Bookmark printing service for the Go Free Range Printer platform
I’ve spent the last couple of days creating a simple service for the Printer platform. This service allows you to print a bookmark (in the traditional sense) for the book you’re reading. Although it’s probably of most use to those people with their own printers, you can definitely have a play with generating your own bookmarks (and see a printed example) over on the Printer bookmarks app on Heroku.
The idea of a book-specific bookmark, on which I can record when I start and finish along with some reading notes, appeals to me. I can actually imagine that a custom bookmark printing service like this might be useful outside of this little experiment with the Printer platform.
Developing this little bookmark application (source on github) allowed me to use the Printer platform in anger, which was great as I’d only really been following James A’s impressive work from the sidelines.
Building the bookmark service
The rest of this post is a fairly high level view of how I approached the development of this little service. Hopefully I’ll convey how simple it is to build your own Printer service.
I started by looking at the example Printer Mail, Printer Paint and Printer Weather apps. While these services are geared toward sending content (from a person in the case of mail and paint, and from a machine in the case of weather) to another person’s printer, I think the bookmark service is most useful for someone wanting to print to their own printer. This made my life a little easier as it meant I didn’t need to worry about storing printer details in my app: I could rely on the user entering their printer address at the time they wanted to print the bookmark.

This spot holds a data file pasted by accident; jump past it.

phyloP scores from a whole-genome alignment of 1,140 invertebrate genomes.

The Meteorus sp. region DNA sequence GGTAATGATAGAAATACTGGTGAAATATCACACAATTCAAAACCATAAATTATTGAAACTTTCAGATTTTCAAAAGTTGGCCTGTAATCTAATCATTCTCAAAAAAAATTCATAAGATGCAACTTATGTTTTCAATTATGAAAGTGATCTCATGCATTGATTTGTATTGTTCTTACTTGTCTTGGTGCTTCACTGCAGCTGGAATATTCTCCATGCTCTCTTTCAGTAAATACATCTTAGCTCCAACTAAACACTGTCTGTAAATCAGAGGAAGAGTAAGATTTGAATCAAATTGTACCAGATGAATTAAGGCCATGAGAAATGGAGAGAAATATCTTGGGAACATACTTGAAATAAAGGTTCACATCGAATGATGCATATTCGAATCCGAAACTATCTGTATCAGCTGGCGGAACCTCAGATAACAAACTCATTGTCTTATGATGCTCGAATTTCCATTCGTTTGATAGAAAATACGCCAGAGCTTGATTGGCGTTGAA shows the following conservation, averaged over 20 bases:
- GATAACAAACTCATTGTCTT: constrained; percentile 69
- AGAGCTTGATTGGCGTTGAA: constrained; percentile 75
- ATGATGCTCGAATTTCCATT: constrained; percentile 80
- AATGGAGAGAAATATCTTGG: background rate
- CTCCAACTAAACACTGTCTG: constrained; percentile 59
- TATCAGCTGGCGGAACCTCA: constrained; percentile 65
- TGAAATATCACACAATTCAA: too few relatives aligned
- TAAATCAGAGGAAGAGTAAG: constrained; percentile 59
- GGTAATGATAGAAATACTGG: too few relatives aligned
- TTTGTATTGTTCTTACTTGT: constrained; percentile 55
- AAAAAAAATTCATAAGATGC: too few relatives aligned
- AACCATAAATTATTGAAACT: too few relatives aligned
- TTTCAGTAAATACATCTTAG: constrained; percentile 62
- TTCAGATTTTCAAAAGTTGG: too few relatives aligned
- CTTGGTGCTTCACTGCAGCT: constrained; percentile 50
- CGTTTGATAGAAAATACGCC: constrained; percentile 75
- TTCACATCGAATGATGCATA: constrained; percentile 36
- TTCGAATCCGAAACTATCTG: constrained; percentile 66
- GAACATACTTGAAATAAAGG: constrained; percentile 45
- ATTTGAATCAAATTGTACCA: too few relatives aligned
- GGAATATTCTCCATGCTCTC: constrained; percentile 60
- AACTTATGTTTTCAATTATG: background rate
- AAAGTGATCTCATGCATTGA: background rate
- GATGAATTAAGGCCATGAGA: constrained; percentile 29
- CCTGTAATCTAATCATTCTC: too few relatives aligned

The first thing I did was create a simple html bookmark (see 7652ba) that I could preview using the Printer API (you can think of the Printer API as something like Google Cloud Print for receipt printers). Once happy that the preview looked OK I moved on to making the bookmark dynamic based on a supplied Amazon URL (see 3f5377). The addition of some tests allowed me to refactor the code in preparation for the simple Sinatra web interface (see a75e4a). Once able to view the bookmarks in a browser I wanted them to look a little closer to how they’d look once printed. Fortunately, I was able to borrow the template from the Printer Mail app to do just that (see 0ba536). I had the app deployed to Heroku by this time so I was “done” in the most simple of senses: I could use the publicly accessible bookmark preview (e.g. bookmark for The Da Vinci Code) to print to the Go Free Range Printer backend. After that, apart from making it easier to print (see d84b75) and preview (see 617d24) bookmarks, the remainder of the changes were mainly aesthetic. Pretty simple, huh.
For more information about the Printer platform and how to get involved, checkout any or all of the introductory blog post, the Printer wiki and the Printer platform. For more information about building these sort of content applications see Building Content Services on the wiki.